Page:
Hovey Kemp, Washington, D.C. Business Law Partner
Goodwin Procter employees have a long-standing tradition of honoring friends and family who have served in the military. In celebration of Memorial Day, we asked attorneys and staff, "Who will you honor this Memorial Day and why?"
Hovey Kemp, a Business Law Partner in our Washington, D.C. office, shared the following story:
"I'd like to add a 'Semper Fi' note here honoring my 88-year-old Dad, Frank A. Kemp, a Colorado native who graduated from Yale in the Spring of 1942 and, having completed his Marine Corps officers' training at Quantico during the summers and school years leading up to his graduation, crossed the country by train to San Diego shortly thereafter. He completed his training there in short order, was commissioned as a 2nd Lieutenant and was soon aboard a troopship heading for the South Pacific, landing in New Caledonia and assigned to a service company within the Marine Air Corps. One of his fellow officers who made the same trip with him related that Dad was so disappointed at not being immediately thrust into action that he didn't write his family for two months. However, he cured that by coming into his mate's tent one day in November 1942 and, according to a written account by that fellow officer:
"'Kemp came to my tent and said, 'Pack up, I just volunteered us for the 1st Marine Raider Battalion...we are getting out of this lash-up!' After hog-tying me and gagging my mouth we ended up being the first two replacement officers in the 1st Raiders after they pulled out of Guadalcanal.'
"After Guadalcanal, Dad and his fellow Marine Raiders island-hopped up through the Solomons, beginning with the campaign for New Georgia (now Papua New Guinea, I believe) where Dad was cited for saving the lives of several Marines who had fallen into the swollen Tamoko river during a critical crossing leading up to some very difficult battles. After New Georgia, the Marines moved up the island chain to Guam, where Dad, a First Lieutenant in the first Battalion, Fourth Marines, who was elevated to Captain in the LST as it approached the landing, led "A" Company during the bloody recapture of Guam. A book on that battle described the following:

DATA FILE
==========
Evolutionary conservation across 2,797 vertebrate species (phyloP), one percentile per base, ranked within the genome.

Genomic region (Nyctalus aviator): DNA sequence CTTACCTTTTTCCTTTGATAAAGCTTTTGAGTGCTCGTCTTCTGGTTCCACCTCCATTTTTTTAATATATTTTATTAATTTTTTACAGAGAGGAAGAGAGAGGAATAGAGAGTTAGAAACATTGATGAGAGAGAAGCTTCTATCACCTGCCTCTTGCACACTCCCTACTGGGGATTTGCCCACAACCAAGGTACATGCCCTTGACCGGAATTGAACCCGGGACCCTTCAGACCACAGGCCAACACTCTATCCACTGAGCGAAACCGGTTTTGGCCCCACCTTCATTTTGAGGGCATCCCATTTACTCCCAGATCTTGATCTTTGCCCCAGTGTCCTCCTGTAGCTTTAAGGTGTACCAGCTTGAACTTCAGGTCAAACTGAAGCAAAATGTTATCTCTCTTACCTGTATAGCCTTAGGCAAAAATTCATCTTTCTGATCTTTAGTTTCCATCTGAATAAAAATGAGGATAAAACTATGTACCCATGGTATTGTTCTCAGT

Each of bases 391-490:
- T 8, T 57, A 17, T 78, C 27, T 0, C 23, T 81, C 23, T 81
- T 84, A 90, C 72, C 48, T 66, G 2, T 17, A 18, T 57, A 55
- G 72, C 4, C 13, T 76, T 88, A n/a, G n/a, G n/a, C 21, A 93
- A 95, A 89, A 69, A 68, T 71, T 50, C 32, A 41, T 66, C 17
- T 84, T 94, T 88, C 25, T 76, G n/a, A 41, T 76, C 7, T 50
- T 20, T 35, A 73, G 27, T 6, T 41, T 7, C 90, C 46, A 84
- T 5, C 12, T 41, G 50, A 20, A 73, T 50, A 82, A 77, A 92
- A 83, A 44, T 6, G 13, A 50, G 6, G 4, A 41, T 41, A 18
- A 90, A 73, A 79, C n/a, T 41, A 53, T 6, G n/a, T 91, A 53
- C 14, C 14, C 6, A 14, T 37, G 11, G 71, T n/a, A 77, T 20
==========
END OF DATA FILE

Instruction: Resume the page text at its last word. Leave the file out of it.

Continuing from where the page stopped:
"'Under cover of a heavy mortar barrage, and supported by machine guns, the enemy surged through a draw toward Company A's lines. Led by an officer carrying a flag on a bamboo pole, shouting men swung Samurai swords and threw hand grenades with good results. The momentum of the assault carried some of the enemy almost to the artillery positions, only 400 yards from the beach, where artillerymen halted the attackers. The fierce fighting in this sector was costly to both sides. Marines counted over 200 Japanese dead in the morning, but one platoon of Company A had been reduced to four men. Regiment did not have replacements available, and the company participated in the remainder of the Guam campaign with only two platoons.'
"After Guam came Okinawa, a pitched battle where Dad, after the Battalion skipper was killed, took over the entire Battalion until the General in charge of the operation found out that a mere Captain was running the show and sent a more senior officer to take over command. Later during that same engagement, Dad was seriously wounded in the leg by Japanese artillery just months before the end of the war, and spent a long time in recovery at Mare Island Naval Hospital among other stops.
"Several Purple Hearts, a Silver Star and many other commendations behind him, he retired from the Corps due to his injury, but it never left him. He once told me that he would have stayed in the Marines had he not been so badly wounded. He never talked about his experiences in the South Pacific, and when he did it was often about the great leaders he served under like Col. Clay Boyd and General Sam Griffith.
"Although he had a successful business life in running farms, feedlots, livestock and ranches, and served in the State Legislature in Colorado for nearly 20 years, my Dad regretted having to give up the Marines, saying, 'It was the one thing that I was really good at.' I know that wasn't really true, but what he meant I think is that he was really good at leading men in tough conditions, which became so clear to me, my brother and my Mom over the years as many of his fellow Marines, including many enlisted men who served under my Dad, passed through Denver and always stopped in to say hello. While under our roof, or at other times like the time in law school when I drove down to Quantico with Dad to attend a Raider reunion, these men would always take me aside and regale me with stories about how Dad was such a superb Marine officer.
"Sad as it is to say, on this Memorial Day in 2009, Dad is in the grips of Alzheimer's, so he isn't able to share memories of the valiant sacrifices he and his fellow Marines and other servicemen made during WWII, but I'll not forget them."
Send an e-mail to Hovey Kemp.
Is there someone in the military who you would like to celebrate? If so, please tell us your story.
Featured in the Summer 2009 Goodwin Procter Connections Newsletter